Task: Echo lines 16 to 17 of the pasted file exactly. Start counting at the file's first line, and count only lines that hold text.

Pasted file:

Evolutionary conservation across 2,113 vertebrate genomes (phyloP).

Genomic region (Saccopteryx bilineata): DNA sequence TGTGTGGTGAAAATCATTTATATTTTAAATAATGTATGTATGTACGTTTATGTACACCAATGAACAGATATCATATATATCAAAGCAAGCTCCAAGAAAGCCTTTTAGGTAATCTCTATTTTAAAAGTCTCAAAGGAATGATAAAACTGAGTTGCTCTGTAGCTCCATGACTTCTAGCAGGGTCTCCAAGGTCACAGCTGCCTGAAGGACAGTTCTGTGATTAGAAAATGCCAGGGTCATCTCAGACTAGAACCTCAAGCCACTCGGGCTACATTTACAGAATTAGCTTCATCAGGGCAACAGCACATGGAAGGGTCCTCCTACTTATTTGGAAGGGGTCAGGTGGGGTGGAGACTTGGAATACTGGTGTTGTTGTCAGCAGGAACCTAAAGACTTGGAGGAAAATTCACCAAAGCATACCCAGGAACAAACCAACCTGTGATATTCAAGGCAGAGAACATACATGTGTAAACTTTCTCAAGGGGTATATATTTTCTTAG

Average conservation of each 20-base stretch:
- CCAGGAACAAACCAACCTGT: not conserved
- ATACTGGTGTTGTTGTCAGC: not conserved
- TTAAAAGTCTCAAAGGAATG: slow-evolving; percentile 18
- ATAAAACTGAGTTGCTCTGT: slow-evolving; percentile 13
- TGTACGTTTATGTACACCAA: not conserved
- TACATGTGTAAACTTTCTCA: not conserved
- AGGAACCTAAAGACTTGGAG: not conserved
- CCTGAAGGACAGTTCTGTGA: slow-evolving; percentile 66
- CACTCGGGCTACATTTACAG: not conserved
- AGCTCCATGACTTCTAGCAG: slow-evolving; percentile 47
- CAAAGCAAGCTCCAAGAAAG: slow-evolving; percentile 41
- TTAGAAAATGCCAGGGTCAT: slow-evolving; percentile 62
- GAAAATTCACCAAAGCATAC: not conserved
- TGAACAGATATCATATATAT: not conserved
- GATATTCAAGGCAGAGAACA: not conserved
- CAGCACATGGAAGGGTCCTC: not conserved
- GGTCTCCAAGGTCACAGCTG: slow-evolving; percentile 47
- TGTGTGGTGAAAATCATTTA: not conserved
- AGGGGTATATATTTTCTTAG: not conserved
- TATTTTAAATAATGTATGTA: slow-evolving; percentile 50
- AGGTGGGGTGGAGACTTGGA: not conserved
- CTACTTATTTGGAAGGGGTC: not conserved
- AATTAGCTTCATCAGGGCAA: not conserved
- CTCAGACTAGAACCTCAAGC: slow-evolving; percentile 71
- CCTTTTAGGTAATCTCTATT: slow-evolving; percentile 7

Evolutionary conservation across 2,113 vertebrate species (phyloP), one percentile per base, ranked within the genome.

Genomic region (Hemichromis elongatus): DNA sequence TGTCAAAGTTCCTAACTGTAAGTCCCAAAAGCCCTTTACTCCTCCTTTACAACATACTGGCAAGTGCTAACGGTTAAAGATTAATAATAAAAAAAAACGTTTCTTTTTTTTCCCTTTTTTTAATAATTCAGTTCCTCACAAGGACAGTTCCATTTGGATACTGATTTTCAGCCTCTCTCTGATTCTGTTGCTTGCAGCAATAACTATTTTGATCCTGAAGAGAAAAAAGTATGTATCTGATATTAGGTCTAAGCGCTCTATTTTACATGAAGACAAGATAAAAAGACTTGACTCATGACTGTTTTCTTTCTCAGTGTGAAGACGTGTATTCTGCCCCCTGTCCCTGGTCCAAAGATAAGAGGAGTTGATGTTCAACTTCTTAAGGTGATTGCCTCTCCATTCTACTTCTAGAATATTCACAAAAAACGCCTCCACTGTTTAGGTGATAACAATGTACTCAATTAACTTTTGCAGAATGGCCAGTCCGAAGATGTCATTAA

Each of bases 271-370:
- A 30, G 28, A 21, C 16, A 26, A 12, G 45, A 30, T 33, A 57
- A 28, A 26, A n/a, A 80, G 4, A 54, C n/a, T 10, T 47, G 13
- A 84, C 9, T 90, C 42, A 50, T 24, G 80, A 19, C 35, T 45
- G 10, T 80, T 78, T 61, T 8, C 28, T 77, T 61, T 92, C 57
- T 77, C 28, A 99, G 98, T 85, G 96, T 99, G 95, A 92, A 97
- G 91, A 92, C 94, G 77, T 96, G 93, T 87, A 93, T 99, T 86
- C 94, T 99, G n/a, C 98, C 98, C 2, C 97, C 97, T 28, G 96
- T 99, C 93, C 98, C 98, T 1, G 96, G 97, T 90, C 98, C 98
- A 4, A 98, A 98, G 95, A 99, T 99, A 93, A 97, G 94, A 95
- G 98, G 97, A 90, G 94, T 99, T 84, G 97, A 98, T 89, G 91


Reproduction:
- GAAAATTCACCAAAGCATAC: not conserved
- TGAACAGATATCATATATAT: not conserved